The Complete Stax Singles, Vol. 1: 1962-1967

Booker T. & the MG's

(LP - Real Gone Music #1309)

Review by Mark Deming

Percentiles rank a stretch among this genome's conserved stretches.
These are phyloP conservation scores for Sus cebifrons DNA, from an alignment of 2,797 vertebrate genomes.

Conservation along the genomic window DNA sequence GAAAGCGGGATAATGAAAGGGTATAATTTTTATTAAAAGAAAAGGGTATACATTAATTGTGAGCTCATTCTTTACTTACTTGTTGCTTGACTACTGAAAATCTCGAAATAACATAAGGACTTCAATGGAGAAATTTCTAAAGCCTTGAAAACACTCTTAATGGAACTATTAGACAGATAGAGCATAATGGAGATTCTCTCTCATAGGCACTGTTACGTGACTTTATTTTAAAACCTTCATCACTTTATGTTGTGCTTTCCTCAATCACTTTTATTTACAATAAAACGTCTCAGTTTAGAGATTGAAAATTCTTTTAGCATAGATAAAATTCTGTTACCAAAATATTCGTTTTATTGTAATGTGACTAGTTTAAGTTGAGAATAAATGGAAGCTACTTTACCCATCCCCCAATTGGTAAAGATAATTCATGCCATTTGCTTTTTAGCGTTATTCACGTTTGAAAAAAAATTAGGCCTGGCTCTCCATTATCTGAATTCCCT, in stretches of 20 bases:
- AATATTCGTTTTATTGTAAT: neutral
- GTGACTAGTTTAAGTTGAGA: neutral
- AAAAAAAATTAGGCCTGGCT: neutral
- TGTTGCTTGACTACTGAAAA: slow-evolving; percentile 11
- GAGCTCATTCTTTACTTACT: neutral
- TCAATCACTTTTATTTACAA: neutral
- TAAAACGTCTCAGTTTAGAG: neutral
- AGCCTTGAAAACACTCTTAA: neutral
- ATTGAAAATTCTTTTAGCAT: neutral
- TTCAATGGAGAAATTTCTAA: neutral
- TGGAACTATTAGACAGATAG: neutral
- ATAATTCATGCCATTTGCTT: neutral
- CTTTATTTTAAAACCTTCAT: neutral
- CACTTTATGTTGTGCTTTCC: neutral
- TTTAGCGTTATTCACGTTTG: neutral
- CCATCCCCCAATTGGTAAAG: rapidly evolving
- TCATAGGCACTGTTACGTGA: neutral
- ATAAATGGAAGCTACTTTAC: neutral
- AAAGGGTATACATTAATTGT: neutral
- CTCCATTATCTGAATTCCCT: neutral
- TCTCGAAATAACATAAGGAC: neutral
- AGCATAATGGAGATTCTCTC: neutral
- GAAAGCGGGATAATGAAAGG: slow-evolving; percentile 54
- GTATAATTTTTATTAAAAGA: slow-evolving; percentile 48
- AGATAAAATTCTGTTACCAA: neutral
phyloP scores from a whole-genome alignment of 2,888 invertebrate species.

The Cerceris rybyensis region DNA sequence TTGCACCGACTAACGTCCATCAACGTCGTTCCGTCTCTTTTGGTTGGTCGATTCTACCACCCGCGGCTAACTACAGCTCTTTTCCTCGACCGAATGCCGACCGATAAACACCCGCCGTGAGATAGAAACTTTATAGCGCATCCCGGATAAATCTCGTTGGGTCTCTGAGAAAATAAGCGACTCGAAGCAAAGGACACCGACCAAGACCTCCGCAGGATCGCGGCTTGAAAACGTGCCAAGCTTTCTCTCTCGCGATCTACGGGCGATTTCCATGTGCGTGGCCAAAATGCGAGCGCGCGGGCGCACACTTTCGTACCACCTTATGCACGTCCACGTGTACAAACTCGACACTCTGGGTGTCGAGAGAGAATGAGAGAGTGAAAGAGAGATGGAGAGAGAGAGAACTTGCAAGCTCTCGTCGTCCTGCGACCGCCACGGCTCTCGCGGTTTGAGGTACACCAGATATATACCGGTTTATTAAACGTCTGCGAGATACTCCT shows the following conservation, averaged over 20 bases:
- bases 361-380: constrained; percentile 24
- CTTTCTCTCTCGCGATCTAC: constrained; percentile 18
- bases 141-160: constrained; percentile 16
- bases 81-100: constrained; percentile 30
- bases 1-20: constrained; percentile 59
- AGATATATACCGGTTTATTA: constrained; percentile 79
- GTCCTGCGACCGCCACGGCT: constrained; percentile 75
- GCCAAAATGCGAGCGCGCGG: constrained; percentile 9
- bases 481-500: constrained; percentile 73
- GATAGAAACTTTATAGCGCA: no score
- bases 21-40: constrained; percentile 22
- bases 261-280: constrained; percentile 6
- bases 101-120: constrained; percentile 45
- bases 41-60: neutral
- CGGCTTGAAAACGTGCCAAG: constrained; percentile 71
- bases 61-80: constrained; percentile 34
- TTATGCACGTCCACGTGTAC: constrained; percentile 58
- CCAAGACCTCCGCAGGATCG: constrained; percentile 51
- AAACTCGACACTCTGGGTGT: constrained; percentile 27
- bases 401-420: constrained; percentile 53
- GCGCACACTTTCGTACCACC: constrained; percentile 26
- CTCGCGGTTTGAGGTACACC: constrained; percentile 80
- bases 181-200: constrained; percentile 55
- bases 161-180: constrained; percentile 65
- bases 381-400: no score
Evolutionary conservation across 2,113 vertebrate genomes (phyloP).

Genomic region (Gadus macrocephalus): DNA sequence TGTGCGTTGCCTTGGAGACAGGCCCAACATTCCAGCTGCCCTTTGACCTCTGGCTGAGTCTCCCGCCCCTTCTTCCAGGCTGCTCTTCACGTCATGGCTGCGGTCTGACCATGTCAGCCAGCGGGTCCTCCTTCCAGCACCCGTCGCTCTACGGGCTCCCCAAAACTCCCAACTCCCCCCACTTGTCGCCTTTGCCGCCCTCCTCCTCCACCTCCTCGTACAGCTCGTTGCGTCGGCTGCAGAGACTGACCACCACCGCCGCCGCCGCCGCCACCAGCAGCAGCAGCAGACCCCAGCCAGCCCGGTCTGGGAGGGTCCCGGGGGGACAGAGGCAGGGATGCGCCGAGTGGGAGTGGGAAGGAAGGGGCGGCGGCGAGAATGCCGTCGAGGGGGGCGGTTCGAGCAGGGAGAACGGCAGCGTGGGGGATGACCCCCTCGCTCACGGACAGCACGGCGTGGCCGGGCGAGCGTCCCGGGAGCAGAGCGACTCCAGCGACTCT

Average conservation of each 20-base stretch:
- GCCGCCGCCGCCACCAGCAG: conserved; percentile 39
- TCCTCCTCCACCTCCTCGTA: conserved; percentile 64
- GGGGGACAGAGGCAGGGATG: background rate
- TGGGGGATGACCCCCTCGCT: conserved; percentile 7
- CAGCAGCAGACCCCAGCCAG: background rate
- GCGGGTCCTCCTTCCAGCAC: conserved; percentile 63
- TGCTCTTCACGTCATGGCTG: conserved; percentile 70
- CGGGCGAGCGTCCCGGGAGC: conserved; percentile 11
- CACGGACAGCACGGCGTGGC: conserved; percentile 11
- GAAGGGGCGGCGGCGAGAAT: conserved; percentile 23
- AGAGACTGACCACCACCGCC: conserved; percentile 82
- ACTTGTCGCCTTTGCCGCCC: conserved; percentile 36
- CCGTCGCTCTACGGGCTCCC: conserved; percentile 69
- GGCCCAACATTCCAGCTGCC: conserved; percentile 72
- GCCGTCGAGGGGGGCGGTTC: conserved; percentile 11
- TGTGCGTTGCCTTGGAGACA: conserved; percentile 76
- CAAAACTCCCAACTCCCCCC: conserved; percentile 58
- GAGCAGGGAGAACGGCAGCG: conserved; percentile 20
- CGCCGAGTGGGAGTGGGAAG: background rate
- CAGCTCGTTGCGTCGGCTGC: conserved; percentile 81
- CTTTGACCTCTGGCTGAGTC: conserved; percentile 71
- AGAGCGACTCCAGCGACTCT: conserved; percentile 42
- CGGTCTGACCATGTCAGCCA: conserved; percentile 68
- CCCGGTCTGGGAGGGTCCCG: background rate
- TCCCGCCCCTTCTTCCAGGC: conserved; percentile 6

In the event one ever needs an example of the value of collaboration in music, they would do well to look to the history of Booker T. & the MG's, four players who were individually gifted but as a unit were little short of unstoppable. Keyboard man Booker T. Jones, guitarist Steve Cropper, bassist Donald "Duck" Dunn, and drummer Al Jackson, Jr. were a supremely tight and hard-grooving rhythm section who played on many of Stax Records' biggest hits of the 1960s. When they weren't doing that, they were cutting instrumental sides on their own, the first of which, 1962's "Green Onions," was one of the early hits that put the Memphis label on the map and became an enduring R&B classic. On their singles, Booker T. & the MG's didn't display a tremendous stylistic range, but what they did was uniformly excellent; like your Mom's birthday cake, it may have tasted the same each time, but do you want it to be any different? Of course not. The Complete Stax Singles, Vol. 1: 1962-1967 is the first in a series of compilations that gathers together the tracks the mighty quartet issued as singles during their tenure with Stax, and it boasts 29 songs that showcase the skills of a band that knew how to cut the funk with soul, style, and peak efficiency. There are other compilations that cherrypick the best songs from this era, and in some respects, that makes for more streamlined listening, as not every track here is top shelf. However, there are no real duds, either, and taken together, this set demonstrates how strong the group's legacy was; they were not always excellent, but they very rarely slipped below the line of Very Good, and there are few bands of the era with as large of a body of work who can make that claim. The Complete Stax Singles, Vol. 1: 1962-1967 may not be the absolute best single-disc collection from this vitally important group, but it's hard to imagine anyone who cares about vintage soul and R&B not enjoying this immensely.